Mariners pitching coach Rick Waits and pitcher Tom Wilhelmsen turn down for what with serious dance moves.
In case you missed it, Taijuan Walker was optioned to AAA Tacoma on Wednesday, three days after a rough outing against the Chicago White Sox. That’s not the PSA though, in fact, its hardly relevant – if you hadn’t read it here, Walker could be back in the Major Leagues before you know it. There are different schools of thought as to whether the demotion is performance based...
Seattle Mariners right-hander Erasmo Ramirez is currently in the club's Triple A affiliate in Tacoma, WA, but is drawing some interest from several clubs ahead of the deadline. One of the clubs linked to Ramirez is the Brewers, who could use some back-end help in their rotation. Conversely, the Mariners are likely still looking for bats.#451181028 / gettyimages.comBob Dutton...
Seattle Mariners pitcher Tom Wilhelmsen and pitching coach Rick Waits bust out some impressive impromptu dance moves. The hurler and coach have the skills to the pay the bills as you will witness in the video, move over Usher here come the Mariners bullpen.
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Some things are just awesome, and a 62-year-old baseball coach dancing uncontrollably in the outfield to a hip hop song is, quite frankly, one of those awesome things.
That’s what Seattle Mariners pitching coach Rick Waits recently did during Mariners batting practice when the song “Turn Down For What” came on the Safeco Field speakers.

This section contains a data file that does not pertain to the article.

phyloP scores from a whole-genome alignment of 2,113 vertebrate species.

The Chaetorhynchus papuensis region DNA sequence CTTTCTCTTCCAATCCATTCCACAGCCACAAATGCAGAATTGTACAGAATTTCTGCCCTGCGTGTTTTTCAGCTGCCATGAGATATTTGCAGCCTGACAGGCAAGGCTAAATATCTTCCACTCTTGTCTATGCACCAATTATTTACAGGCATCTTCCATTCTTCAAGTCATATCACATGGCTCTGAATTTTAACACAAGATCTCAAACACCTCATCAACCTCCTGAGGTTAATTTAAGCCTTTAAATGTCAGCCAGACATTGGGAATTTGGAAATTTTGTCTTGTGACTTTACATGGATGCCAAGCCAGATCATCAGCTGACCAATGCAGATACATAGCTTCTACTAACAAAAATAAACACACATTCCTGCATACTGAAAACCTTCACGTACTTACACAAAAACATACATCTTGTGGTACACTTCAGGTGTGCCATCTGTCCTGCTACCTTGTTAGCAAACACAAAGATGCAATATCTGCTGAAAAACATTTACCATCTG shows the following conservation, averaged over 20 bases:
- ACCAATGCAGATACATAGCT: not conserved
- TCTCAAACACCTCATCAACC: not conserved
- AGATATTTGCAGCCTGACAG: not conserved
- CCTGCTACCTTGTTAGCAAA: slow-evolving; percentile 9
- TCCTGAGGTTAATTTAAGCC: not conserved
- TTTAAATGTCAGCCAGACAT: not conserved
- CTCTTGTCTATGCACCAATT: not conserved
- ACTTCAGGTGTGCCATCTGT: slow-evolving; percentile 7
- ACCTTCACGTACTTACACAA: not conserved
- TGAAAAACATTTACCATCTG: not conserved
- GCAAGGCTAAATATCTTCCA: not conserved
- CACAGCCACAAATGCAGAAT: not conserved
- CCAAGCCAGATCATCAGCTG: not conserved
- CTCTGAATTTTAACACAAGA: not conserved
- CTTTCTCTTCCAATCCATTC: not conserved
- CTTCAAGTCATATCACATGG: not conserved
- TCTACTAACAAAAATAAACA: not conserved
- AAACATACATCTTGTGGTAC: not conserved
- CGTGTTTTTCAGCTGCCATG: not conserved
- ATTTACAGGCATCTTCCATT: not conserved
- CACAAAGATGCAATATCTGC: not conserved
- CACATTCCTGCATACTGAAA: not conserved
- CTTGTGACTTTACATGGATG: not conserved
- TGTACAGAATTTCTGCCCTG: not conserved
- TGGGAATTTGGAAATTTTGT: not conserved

Mariners pitcher Tom Wilhelmsen immediately...
Seattle Mariners outfielder Michael Saunders left last night’s game against the Minnesota Twins in the eighth inning after being injured on an apparent check swing. According to team beat writer, Bob Dutton, of The Tacoma News Tribune, Saunders will undergo an MRI today:#Mariners says OF Michael Saunders will undergo MRI on Friday after leaving game with apparent rib injury...
((HT: MLB.com))The HQ admits that, sometimes, there's a lot of time where baseball players and coaches are waiting around to do stuff...Could be anything... so, just "stuff..."Mariners pitching coach Rick Waits paired off with reliever Tom Wilhelmsen's in his tradition of dancing to a song during batting practice...Here's the dance-off...Your browser does not...
Outfielder, Shortstop, Maybe A Starter?
The Seattle Mariner’s offense continues to be streaky. For a couple nights it looks as if they are crossing a line and hitting consistently then we go right back to where we started and they get shutout again.
Cleary if the M’s are going to legitimately try to make a run with this excellent season they have going they are going to need...
SEATTLE (AP) -- Minnesota's Phil Hughes pitched into the eighth inning, Sam Fuld barely cleared the wall with his second home run of the season and the Twins beat the Seattle Mariners 2-0 on Tuesday night.
Hughes rebounded from being knocked around in his previous two starts to shut down the Mariners. Hughes (9-5) gave up eight hits in 7 1/3 innings, struck out eight and didn...
An easy way to think about productivity is Efficiency x Frequency. If you’re really efficient at doing something, but you don’t do it very often, you won’t be very productive. Look at the career of Carlos Quentin. When he’s played, he’s always hit, but rarely is he healthy enough to play, so he hasn’t actually […]
With the Seattle Mariners currently seeking a right-handed hitter, Jerry Crasnick of ESPN mentions that the M’s have been scouting Philadelphia Phillies‘
Entering play on Thursday night, Kyle Seager owned a .274 batting average. Chris Johnson‘s average was a nearly identical .273. The two third basemen have played in a similar number of games and have come to the plate close to the same number of times. If you use batting average to evaluate these players’ seasons, you’d come […]